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Senior Urban Education Research Fellowship
The Council of the Great City Schools, with funding from the Institute for Education Sciences, is offering three fellowships per year for the next three years to promote collaboration between researchers and practitioners, and to provide research-based guidance for urban school systems. The goal of this program is to fund high-quality research by senior researchers with established records of producing rigorous, policy-relevant research on educational improvement in urban contexts. Though there are no strict requirements, we anticipate that successful fellows will be researchers with at least seven to ten years of experience and extensive publication records. For more information about the fellowship, visit www.cgcs.org/research/fellowship.aspx.
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2008 Prudential Spirit of Community Awards
The Prudential Spirit of Community Awards program recognizes students in grades 5 through 12 who have demonstrated exemplary community service. The program, which was created in 1995, is sponsored by Prudential Financial in partnership with the National Association of Secondary School Principals. Throughout the past 12 years, the program has honored more than 75,000 young volunteers at the local, state, and national levels. The application deadline for this year’s awards is 31 October 2007. To learn more about the award and access the application, visit www.principals.org/snassp/secinside.asp?CID=539&DID=48173.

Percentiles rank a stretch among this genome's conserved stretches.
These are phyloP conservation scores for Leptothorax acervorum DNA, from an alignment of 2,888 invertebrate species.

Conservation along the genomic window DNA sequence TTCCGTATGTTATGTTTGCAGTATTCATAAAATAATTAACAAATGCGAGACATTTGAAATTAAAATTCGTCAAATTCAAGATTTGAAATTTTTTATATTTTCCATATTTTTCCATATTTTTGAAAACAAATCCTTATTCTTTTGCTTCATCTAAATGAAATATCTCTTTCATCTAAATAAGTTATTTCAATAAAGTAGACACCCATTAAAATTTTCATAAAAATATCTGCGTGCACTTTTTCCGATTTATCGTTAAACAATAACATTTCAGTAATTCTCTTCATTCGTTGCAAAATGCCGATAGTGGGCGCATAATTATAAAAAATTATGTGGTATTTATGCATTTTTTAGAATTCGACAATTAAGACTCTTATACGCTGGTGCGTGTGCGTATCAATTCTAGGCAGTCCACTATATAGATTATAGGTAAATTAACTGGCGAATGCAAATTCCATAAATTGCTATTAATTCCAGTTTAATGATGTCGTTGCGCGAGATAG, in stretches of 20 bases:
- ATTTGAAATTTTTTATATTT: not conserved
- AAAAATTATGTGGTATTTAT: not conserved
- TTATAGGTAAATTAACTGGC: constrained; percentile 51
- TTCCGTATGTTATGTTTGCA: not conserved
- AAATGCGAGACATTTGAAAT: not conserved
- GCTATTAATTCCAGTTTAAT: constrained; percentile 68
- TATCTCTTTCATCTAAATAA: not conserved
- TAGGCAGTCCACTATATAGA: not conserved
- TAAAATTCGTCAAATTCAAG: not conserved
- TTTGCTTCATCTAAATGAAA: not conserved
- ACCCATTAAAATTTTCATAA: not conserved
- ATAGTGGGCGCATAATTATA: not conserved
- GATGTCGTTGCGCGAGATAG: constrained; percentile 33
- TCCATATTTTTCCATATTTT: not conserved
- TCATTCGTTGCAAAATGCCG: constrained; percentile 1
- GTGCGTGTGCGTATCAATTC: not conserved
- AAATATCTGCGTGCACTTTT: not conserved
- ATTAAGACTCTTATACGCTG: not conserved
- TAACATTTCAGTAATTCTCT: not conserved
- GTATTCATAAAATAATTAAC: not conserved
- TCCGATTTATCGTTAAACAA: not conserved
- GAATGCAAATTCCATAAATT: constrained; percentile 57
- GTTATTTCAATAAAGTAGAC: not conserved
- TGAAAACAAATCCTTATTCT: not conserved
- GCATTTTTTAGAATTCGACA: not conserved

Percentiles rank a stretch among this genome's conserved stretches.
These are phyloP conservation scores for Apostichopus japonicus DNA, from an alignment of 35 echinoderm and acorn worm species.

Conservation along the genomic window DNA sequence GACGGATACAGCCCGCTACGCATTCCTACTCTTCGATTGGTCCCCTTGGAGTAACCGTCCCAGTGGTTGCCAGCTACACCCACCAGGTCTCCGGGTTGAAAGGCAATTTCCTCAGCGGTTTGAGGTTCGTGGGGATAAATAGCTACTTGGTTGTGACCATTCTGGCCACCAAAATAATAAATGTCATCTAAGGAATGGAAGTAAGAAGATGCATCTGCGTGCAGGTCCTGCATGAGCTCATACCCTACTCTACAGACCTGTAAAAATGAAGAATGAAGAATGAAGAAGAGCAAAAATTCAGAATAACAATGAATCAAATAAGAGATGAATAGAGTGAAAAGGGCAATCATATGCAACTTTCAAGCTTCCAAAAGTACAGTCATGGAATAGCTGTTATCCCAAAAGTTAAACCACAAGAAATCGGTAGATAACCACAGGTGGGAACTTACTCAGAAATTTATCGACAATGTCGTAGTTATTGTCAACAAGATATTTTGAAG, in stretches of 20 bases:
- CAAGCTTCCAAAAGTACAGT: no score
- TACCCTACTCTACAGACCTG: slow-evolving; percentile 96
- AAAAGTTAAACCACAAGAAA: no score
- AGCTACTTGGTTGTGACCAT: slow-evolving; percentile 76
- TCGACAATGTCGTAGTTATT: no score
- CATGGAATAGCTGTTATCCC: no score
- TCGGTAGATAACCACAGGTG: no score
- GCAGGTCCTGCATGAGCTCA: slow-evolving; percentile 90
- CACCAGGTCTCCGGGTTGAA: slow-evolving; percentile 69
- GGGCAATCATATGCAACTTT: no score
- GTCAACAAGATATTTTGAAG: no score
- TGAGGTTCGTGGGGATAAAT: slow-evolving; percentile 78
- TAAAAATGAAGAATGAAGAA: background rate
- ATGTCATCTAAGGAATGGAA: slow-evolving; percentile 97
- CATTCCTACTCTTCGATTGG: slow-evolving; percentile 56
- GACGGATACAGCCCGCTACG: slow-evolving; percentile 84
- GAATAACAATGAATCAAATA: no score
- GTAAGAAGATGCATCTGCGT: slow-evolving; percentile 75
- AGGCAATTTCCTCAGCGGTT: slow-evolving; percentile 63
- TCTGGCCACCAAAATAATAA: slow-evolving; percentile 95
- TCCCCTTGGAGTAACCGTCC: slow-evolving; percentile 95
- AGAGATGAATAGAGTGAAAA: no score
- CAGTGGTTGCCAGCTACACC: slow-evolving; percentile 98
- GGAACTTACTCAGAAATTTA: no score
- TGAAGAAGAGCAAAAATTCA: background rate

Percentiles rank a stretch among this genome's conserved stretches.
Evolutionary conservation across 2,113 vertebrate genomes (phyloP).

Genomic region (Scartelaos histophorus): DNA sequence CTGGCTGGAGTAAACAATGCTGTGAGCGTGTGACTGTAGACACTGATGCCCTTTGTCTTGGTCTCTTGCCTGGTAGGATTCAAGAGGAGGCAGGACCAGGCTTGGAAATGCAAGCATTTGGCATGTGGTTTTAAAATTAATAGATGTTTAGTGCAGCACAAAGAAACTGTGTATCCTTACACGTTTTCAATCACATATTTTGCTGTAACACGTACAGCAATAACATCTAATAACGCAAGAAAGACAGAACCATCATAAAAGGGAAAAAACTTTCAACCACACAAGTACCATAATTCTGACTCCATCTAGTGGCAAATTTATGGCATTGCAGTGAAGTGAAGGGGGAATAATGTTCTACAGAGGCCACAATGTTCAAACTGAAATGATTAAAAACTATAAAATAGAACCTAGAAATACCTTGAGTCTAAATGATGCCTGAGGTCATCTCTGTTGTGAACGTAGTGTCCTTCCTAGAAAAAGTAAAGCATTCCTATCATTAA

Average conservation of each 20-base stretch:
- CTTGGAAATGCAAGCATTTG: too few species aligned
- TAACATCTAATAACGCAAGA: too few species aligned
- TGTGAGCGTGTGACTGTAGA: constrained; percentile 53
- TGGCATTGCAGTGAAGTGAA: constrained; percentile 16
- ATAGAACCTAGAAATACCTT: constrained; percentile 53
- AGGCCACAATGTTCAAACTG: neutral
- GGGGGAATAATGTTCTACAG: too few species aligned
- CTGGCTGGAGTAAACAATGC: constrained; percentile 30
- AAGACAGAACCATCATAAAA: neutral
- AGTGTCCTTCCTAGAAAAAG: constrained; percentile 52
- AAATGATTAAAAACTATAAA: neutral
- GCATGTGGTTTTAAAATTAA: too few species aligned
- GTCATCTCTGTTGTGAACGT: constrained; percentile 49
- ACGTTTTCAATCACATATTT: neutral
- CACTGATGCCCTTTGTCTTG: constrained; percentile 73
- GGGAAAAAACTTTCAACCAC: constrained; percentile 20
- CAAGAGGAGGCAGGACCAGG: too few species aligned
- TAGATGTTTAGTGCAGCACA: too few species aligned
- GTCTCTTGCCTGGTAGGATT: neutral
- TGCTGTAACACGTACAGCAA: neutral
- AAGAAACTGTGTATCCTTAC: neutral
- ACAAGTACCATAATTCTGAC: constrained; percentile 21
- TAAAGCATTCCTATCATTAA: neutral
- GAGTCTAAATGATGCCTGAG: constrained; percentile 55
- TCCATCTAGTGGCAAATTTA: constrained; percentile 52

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Upcoming Conferences and Events
Below is a list of national biology education related conferences, for a more complete list visit the AIBS Education Events Calendar at www.aibs.org/education/
November 1-3, 2007 – AISES: The American Indian Science and Engineering Society is holding its 29th annual national conference in Phoenix, Arizona. The three-day event includes a Career Fair; dynamic, nationally recognized speakers; panel discussions; and workshops for students, teachers, and professionals. www.aises.org/events/2007
November 14-17, 2007 – NAAEE: The North American Association of Environmental Educators is holding its 36th annual conference in Virginia Beach, Virginia. The conference, titled “Explore New Horizons for Environmental Education,” will include panels, symposia, and workshops on a wide range of issues and topics in environmental education. www.naaee.org/conference
November 28-December 1, 2007 – NABT: The National Association of Biology Teachers’ Professional Development Conference will be held in Atlanta, Georgia. The conference draws upon experts in the field of education and teachers from across the nation to present and discuss current issues facing biology teachers. www.nabt2007.org/sites/S4/index.php?p=376
January 10-11, 2008 – Sustainability across the Curriculum Leadership Workshop: AASHE, the Association for the Advancement of Sustainability in Higher Education, is pleased to invite participation in a two-day workshop for faculty leaders of all disciplines who wish to develop curriculum change programs around sustainability on their campuses. This workshop, which includes presentations, exercises, discussions, reflection, and planning activities, will be held at Emory University in Atlanta, Georgia. Applications are due by 19 October 2007 and are available at www.aashe.org/profdev/curriculum.php.